The Sunday News
TODAY we round up our interview with Cde Clarence Tshuma pseudo name Cde Shungu Moyo who was part of a contingent of Highlanders Football Club 1976 U-16 squad, which after winning that year’s Castle Cup left the country to join the armed struggle in Zambia.
In today’s interview, Cde Tshuma, a neighbour to former Highlanders midfield maestro, Johannes “Tshisa” Ngodzo at Mzilikazi’s O Square narrates to our Assistant Editor Mkhululi Sibanda (MS) on his deployment after receiving military training at Boma in Angola. He was part of the first group of more than 2 000 recruits that was sent to Angola in 1977 to be trained by Cuban and Soviet instructors. Below are excerpts of the interview.
MS: You spoke about your pass-out parade at Boma in Angola where Dr Joshua Nkomo was the reviewing officer and subsequent return to Zambia, then tell us about your deployment.
Cde Tshuma: I was deployed in December 1977 and while on our way to the DK (point along the Zambezi Valley) crossing point on the Zambian side our vehicles were ambushed by the Rhodesian forces. The first truck was hit by a Rhodesian landmine and assaulted. I was in the second truck and it was by the grace of God that I survived in that attack although I was injured.
The Rhodesians’ attack disrupted our mission and we ended up returning to the Freedom Camp (FC). I was taken to hospital in Lusaka and later moved to Makeni. A shrapnel had to be removed just below my breast. When I had recovered, I went to Communist Guerrilla Training 2 (CGT2) and by that time it was under the command of Cde Dennis Tekenya. I did not stay long as I was later deployed to the artillery unit under the command of Siboza. As someone who had also done training in signals when the time came to reconstitute the Signals Corps I was deployed to that unit, which was being transformed into a more professional and effective outfit.
It was during that period in my new role that I was one of the survivors of the attack on the Freedom Camp (FC) on 20 October 1978.
MS: Take us through the attack at FC
Cde Tshuma: The camp was attacked in the morning around 7 or 8am. Some of the comrades who were there were on transit and the Rhodesians did a lot of damage with their air power and to be honest the camp was not properly protected possibly because the Zambians were against the deployment of heavy weapons there as it was close to their capital, Lusaka. There were also heavy casualties because a number of comrades were gunned down as they ran through an open ground, which was a field. The field had been ploughed in readiness for the cropping. For me it was just sheer luck that when I tried to run through the open field, I saw an opportunity to take cover where a tractor had turned the soil and the heaps of soil had sort of been elevated. That is where I hid. The jet fighters had a field day and if I am not mistaken more than 300 comrades perished in that bombing.
While on the attack the jets would even fly low and use their wings to chop off the fleeing comrades. That incident is still vivid in my mind.
Then there was another attack where the Zipra chief of military communications, Zvafa Moyo, brother to now commander of the Airforce, Air Marshal Elson Moyo was killed. I survived that incident since I was now part of the Signals Corps and when Cde Zvafa died I was there with comrades such as now Retired Major Mark Mbayiwa whom we called Dobson. Cde Zvafa was then replaced by now Retired Colonel Tshinga Dube whom we called Embassy. Rtd Col Dube came from the Soviet Union. However, he had before going there been the chief of communications.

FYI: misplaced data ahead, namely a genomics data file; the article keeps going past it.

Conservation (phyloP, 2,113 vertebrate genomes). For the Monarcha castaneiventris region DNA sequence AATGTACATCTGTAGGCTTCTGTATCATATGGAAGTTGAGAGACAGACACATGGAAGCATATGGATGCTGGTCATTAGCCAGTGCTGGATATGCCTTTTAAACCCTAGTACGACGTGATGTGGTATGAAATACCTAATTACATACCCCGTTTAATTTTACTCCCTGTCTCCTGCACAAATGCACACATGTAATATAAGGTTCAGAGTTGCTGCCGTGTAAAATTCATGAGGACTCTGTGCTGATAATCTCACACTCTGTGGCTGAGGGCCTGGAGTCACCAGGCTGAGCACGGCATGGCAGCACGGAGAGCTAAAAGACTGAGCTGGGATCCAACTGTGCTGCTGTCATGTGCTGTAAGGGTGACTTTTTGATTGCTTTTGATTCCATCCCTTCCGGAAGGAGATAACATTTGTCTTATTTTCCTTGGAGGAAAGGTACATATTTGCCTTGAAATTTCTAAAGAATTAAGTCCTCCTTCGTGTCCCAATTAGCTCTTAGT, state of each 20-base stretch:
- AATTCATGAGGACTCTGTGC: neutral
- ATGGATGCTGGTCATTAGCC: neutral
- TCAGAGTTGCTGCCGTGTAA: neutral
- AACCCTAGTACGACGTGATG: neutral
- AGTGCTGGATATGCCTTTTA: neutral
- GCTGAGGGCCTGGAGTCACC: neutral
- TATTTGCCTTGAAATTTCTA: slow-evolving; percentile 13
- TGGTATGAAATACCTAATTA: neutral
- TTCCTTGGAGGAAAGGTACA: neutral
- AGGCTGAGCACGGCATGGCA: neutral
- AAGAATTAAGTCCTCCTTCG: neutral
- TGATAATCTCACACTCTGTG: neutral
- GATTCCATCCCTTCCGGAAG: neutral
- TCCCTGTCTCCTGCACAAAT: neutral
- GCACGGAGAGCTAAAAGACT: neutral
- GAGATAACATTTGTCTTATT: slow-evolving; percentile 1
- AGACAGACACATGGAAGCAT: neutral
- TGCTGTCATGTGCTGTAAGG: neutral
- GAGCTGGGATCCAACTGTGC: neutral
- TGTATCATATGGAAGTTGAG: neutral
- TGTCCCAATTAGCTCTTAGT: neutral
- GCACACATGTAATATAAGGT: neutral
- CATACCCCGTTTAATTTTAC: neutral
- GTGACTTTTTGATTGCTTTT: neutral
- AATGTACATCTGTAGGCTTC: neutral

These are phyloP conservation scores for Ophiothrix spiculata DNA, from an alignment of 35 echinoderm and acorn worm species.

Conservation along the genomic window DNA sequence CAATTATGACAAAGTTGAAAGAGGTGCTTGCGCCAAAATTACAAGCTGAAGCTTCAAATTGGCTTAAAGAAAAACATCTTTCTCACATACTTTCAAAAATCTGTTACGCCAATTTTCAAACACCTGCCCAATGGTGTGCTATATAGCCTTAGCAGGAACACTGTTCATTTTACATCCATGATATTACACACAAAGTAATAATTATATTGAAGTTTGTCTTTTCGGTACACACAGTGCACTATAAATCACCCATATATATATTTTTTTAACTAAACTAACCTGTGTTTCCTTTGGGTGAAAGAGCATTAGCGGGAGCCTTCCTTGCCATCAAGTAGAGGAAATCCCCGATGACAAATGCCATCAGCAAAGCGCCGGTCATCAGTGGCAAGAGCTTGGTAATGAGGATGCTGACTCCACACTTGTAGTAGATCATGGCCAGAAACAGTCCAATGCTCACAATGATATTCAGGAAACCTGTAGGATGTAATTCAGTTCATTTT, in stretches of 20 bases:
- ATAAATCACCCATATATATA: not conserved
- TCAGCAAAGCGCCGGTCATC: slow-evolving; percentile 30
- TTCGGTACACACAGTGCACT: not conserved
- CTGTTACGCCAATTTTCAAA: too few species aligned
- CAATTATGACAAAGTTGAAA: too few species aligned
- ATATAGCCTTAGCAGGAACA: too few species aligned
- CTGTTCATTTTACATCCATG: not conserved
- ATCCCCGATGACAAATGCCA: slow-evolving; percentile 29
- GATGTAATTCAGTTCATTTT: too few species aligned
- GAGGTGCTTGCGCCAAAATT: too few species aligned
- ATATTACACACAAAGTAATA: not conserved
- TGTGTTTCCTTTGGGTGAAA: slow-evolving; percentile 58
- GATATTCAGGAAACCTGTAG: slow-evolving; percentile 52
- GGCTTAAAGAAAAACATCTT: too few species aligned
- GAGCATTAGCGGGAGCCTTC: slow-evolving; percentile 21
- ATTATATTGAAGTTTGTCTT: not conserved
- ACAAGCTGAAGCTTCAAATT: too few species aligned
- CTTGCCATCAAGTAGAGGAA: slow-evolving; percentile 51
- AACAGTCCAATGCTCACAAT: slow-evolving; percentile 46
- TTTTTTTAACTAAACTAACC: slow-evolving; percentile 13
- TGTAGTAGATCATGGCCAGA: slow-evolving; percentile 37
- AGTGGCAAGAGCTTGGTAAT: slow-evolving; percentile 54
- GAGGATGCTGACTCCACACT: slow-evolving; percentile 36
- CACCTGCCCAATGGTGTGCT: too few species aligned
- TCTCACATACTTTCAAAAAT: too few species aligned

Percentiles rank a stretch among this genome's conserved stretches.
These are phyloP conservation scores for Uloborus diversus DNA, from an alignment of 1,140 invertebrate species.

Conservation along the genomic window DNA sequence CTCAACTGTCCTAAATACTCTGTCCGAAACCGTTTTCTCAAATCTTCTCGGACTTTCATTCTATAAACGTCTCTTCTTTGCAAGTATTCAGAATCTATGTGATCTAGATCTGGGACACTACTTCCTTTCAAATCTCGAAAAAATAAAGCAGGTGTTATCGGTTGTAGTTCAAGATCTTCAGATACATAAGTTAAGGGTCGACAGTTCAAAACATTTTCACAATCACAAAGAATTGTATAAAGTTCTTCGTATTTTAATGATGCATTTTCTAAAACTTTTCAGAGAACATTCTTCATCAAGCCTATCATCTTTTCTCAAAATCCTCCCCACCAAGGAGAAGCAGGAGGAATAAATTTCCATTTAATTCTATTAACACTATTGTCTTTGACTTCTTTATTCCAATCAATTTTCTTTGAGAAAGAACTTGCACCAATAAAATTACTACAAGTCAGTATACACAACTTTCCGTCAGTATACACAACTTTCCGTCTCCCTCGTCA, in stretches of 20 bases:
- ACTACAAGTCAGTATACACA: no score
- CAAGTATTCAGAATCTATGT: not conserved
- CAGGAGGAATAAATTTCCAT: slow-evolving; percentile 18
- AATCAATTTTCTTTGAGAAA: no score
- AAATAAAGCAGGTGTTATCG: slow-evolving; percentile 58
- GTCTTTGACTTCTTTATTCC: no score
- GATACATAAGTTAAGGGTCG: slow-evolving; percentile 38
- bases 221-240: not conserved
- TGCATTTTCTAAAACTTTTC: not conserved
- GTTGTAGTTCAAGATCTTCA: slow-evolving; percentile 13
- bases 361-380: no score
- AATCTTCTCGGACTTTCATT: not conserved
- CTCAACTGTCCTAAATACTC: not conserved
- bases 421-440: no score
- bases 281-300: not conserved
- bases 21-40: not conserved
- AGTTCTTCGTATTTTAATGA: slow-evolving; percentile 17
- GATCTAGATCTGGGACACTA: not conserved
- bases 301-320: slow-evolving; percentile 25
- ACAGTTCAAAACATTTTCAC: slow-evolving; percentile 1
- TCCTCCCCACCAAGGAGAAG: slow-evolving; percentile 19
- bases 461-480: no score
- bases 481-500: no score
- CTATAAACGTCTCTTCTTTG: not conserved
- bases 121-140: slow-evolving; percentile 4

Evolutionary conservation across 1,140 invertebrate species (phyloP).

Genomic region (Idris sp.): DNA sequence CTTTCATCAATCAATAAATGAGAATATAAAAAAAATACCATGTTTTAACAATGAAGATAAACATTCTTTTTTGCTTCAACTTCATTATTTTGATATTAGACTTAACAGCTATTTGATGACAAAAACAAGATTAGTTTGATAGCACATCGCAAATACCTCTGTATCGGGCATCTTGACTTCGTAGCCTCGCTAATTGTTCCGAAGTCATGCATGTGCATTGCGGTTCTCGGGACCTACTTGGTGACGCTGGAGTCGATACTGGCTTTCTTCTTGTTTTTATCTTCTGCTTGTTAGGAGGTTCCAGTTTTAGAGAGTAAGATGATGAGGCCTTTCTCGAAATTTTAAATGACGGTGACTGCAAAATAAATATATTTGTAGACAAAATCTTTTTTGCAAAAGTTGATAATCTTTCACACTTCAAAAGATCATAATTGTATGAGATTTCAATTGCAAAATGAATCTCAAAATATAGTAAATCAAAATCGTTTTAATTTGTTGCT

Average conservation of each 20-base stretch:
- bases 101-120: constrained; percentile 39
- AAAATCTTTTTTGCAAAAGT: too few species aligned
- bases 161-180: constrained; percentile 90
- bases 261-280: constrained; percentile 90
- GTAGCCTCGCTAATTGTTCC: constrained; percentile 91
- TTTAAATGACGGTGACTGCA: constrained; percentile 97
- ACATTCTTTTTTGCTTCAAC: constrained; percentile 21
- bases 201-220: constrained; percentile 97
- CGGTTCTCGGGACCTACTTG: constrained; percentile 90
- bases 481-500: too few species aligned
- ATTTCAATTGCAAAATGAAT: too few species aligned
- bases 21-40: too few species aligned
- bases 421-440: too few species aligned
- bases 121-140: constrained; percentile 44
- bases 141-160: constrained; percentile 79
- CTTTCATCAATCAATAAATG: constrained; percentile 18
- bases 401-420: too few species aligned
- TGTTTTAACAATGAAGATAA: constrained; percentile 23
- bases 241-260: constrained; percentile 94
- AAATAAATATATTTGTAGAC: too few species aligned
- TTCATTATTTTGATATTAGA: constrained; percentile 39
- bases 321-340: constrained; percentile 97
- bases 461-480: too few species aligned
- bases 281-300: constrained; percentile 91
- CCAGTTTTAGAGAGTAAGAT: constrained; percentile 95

MS: Tell us about the Signals Corps, how effective were you?
Cde Tshuma: We were able to intercept the Rhodesian communication system on a number of occasions and send the codes to those who could interpret and on some occasions that helped as we would alert the comrades at the camps about the impending bombings. However, at times the messages were not sent quickly enough, resulting in the comrades being caught by surprise. We had state-of-the-art equipment that came from the Soviet Union and even comrades being deployed to the front were issued with radios. So I stayed in the Signals Corps until 1979 when it was decided that a majority of trained personnel had to move to the front. I arrived in the Lupane area in a unit of 15 and that was quickly followed by the ceasefire period. I then moved to Mike Assembly Point at St Paul’s Mission in Lupane. Later on I was sent to Gwayi River Mine Assembly Point where I re-united with my former teammates from Highlanders Juniors.
MS: Did you have any team?
Cde Tshuma: We started playing football again. My visit to Bulawayo after such a long time was when we came to play against a second string Bosso team at Babourfields Satdium. Our team had those former junior players, George Nkomo, brother to Peter Nkomo and George Moyo. Others were people like Smart Moyo who had also played for Bosso before he went to the war.
In fact, after Independence Smart played for the Highlanders first team and would keep goal when Peter was not in the team. Other guerilla footballers were Charlie, Spinks, Mahanganza, Fletcher, Ronnie, Muzondiwa and Embassy Tsambani. The Gwayi Assembly Point team later on played in the Zifa Division Two team as Dynamo Kiev, borrowing the name from a Russian team. By that time we had been demobilised and we used to have practice sessions as Desert Ground in Njube suburb.
A majority of the players were running a co-operative, situated at Woodville. We used to finance the team from our demobilisation proceeds.
After the collapse of the team because of financial problems, I joined Stars Football Club which was owned by an Esigodini miner and businessman, Mr Stone.
While in my twilight football life that is when we were joined by players such as current Bulawayo City chairman, Jerry Sibanda. He came from Gwanda Ramblers via Highlanders.